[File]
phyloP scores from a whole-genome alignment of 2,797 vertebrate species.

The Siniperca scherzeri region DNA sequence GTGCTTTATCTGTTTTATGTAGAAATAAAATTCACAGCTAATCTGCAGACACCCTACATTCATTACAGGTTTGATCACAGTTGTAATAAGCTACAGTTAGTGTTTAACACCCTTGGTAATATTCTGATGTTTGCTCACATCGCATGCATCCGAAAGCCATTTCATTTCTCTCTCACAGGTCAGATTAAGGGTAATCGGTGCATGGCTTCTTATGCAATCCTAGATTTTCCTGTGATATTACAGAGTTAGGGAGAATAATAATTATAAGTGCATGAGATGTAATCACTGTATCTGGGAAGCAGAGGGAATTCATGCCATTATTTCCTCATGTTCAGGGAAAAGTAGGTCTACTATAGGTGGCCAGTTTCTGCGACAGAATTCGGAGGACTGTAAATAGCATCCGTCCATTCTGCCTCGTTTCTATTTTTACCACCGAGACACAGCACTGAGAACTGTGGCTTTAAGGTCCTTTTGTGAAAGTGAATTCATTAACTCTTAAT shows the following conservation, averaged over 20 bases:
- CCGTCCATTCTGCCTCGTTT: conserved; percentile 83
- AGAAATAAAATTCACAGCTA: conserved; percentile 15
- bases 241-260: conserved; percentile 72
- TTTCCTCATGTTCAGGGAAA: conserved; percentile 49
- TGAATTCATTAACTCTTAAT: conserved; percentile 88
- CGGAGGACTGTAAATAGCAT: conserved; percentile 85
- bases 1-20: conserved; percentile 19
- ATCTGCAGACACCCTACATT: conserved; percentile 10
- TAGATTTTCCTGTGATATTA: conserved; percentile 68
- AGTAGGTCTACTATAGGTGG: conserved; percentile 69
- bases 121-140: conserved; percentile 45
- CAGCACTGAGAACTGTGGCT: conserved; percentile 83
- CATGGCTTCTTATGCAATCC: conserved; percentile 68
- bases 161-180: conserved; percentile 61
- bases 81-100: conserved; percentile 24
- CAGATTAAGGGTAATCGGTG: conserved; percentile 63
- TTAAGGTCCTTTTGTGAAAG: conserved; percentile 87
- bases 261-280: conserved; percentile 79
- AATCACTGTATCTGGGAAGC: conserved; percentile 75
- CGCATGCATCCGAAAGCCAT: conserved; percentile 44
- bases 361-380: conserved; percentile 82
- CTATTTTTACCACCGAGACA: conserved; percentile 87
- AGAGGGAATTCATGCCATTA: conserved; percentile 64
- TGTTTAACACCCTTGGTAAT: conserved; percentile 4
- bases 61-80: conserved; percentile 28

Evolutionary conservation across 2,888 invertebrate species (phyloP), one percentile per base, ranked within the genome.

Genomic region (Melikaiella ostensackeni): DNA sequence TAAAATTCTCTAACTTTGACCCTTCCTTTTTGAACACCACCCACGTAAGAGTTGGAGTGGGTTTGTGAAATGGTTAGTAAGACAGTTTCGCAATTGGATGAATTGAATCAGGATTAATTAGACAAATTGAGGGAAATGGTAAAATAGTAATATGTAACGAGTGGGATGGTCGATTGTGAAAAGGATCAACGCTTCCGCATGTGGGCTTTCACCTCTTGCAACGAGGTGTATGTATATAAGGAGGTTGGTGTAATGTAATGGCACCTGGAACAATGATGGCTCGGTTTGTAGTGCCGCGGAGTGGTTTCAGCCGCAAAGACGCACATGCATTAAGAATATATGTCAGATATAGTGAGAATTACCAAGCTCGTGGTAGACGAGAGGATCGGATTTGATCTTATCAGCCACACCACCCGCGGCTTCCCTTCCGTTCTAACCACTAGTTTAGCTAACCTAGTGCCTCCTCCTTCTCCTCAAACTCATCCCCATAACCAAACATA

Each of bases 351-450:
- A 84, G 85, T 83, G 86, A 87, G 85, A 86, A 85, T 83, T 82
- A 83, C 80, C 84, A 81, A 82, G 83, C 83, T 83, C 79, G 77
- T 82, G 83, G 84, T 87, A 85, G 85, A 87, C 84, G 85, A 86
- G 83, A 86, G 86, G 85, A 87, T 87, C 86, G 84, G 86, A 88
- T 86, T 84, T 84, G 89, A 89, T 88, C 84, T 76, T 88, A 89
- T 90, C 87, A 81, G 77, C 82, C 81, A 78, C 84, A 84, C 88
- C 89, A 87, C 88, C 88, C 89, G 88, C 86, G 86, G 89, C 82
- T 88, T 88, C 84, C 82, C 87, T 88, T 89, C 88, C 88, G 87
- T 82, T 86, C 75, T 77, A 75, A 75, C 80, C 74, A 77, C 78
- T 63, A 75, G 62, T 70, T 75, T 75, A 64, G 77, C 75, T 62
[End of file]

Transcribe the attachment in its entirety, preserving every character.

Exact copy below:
phyloP scores from a whole-genome alignment of 2,797 vertebrate species.

The Siniperca scherzeri region DNA sequence GTGCTTTATCTGTTTTATGTAGAAATAAAATTCACAGCTAATCTGCAGACACCCTACATTCATTACAGGTTTGATCACAGTTGTAATAAGCTACAGTTAGTGTTTAACACCCTTGGTAATATTCTGATGTTTGCTCACATCGCATGCATCCGAAAGCCATTTCATTTCTCTCTCACAGGTCAGATTAAGGGTAATCGGTGCATGGCTTCTTATGCAATCCTAGATTTTCCTGTGATATTACAGAGTTAGGGAGAATAATAATTATAAGTGCATGAGATGTAATCACTGTATCTGGGAAGCAGAGGGAATTCATGCCATTATTTCCTCATGTTCAGGGAAAAGTAGGTCTACTATAGGTGGCCAGTTTCTGCGACAGAATTCGGAGGACTGTAAATAGCATCCGTCCATTCTGCCTCGTTTCTATTTTTACCACCGAGACACAGCACTGAGAACTGTGGCTTTAAGGTCCTTTTGTGAAAGTGAATTCATTAACTCTTAAT shows the following conservation, averaged over 20 bases:
- CCGTCCATTCTGCCTCGTTT: conserved; percentile 83
- AGAAATAAAATTCACAGCTA: conserved; percentile 15
- bases 241-260: conserved; percentile 72
- TTTCCTCATGTTCAGGGAAA: conserved; percentile 49
- TGAATTCATTAACTCTTAAT: conserved; percentile 88
- CGGAGGACTGTAAATAGCAT: conserved; percentile 85
- bases 1-20: conserved; percentile 19
- ATCTGCAGACACCCTACATT: conserved; percentile 10
- TAGATTTTCCTGTGATATTA: conserved; percentile 68
- AGTAGGTCTACTATAGGTGG: conserved; percentile 69
- bases 121-140: conserved; percentile 45
- CAGCACTGAGAACTGTGGCT: conserved; percentile 83
- CATGGCTTCTTATGCAATCC: conserved; percentile 68
- bases 161-180: conserved; percentile 61
- bases 81-100: conserved; percentile 24
- CAGATTAAGGGTAATCGGTG: conserved; percentile 63
- TTAAGGTCCTTTTGTGAAAG: conserved; percentile 87
- bases 261-280: conserved; percentile 79
- AATCACTGTATCTGGGAAGC: conserved; percentile 75
- CGCATGCATCCGAAAGCCAT: conserved; percentile 44
- bases 361-380: conserved; percentile 82
- CTATTTTTACCACCGAGACA: conserved; percentile 87
- AGAGGGAATTCATGCCATTA: conserved; percentile 64
- TGTTTAACACCCTTGGTAAT: conserved; percentile 4
- bases 61-80: conserved; percentile 28

Evolutionary conservation across 2,888 invertebrate species (phyloP), one percentile per base, ranked within the genome.

Genomic region (Melikaiella ostensackeni): DNA sequence TAAAATTCTCTAACTTTGACCCTTCCTTTTTGAACACCACCCACGTAAGAGTTGGAGTGGGTTTGTGAAATGGTTAGTAAGACAGTTTCGCAATTGGATGAATTGAATCAGGATTAATTAGACAAATTGAGGGAAATGGTAAAATAGTAATATGTAACGAGTGGGATGGTCGATTGTGAAAAGGATCAACGCTTCCGCATGTGGGCTTTCACCTCTTGCAACGAGGTGTATGTATATAAGGAGGTTGGTGTAATGTAATGGCACCTGGAACAATGATGGCTCGGTTTGTAGTGCCGCGGAGTGGTTTCAGCCGCAAAGACGCACATGCATTAAGAATATATGTCAGATATAGTGAGAATTACCAAGCTCGTGGTAGACGAGAGGATCGGATTTGATCTTATCAGCCACACCACCCGCGGCTTCCCTTCCGTTCTAACCACTAGTTTAGCTAACCTAGTGCCTCCTCCTTCTCCTCAAACTCATCCCCATAACCAAACATA

Each of bases 351-450:
- A 84, G 85, T 83, G 86, A 87, G 85, A 86, A 85, T 83, T 82
- A 83, C 80, C 84, A 81, A 82, G 83, C 83, T 83, C 79, G 77
- T 82, G 83, G 84, T 87, A 85, G 85, A 87, C 84, G 85, A 86
- G 83, A 86, G 86, G 85, A 87, T 87, C 86, G 84, G 86, A 88
- T 86, T 84, T 84, G 89, A 89, T 88, C 84, T 76, T 88, A 89
- T 90, C 87, A 81, G 77, C 82, C 81, A 78, C 84, A 84, C 88
- C 89, A 87, C 88, C 88, C 89, G 88, C 86, G 86, G 89, C 82
- T 88, T 88, C 84, C 82, C 87, T 88, T 89, C 88, C 88, G 87
- T 82, T 86, C 75, T 77, A 75, A 75, C 80, C 74, A 77, C 78
- T 63, A 75, G 62, T 70, T 75, T 75, A 64, G 77, C 75, T 62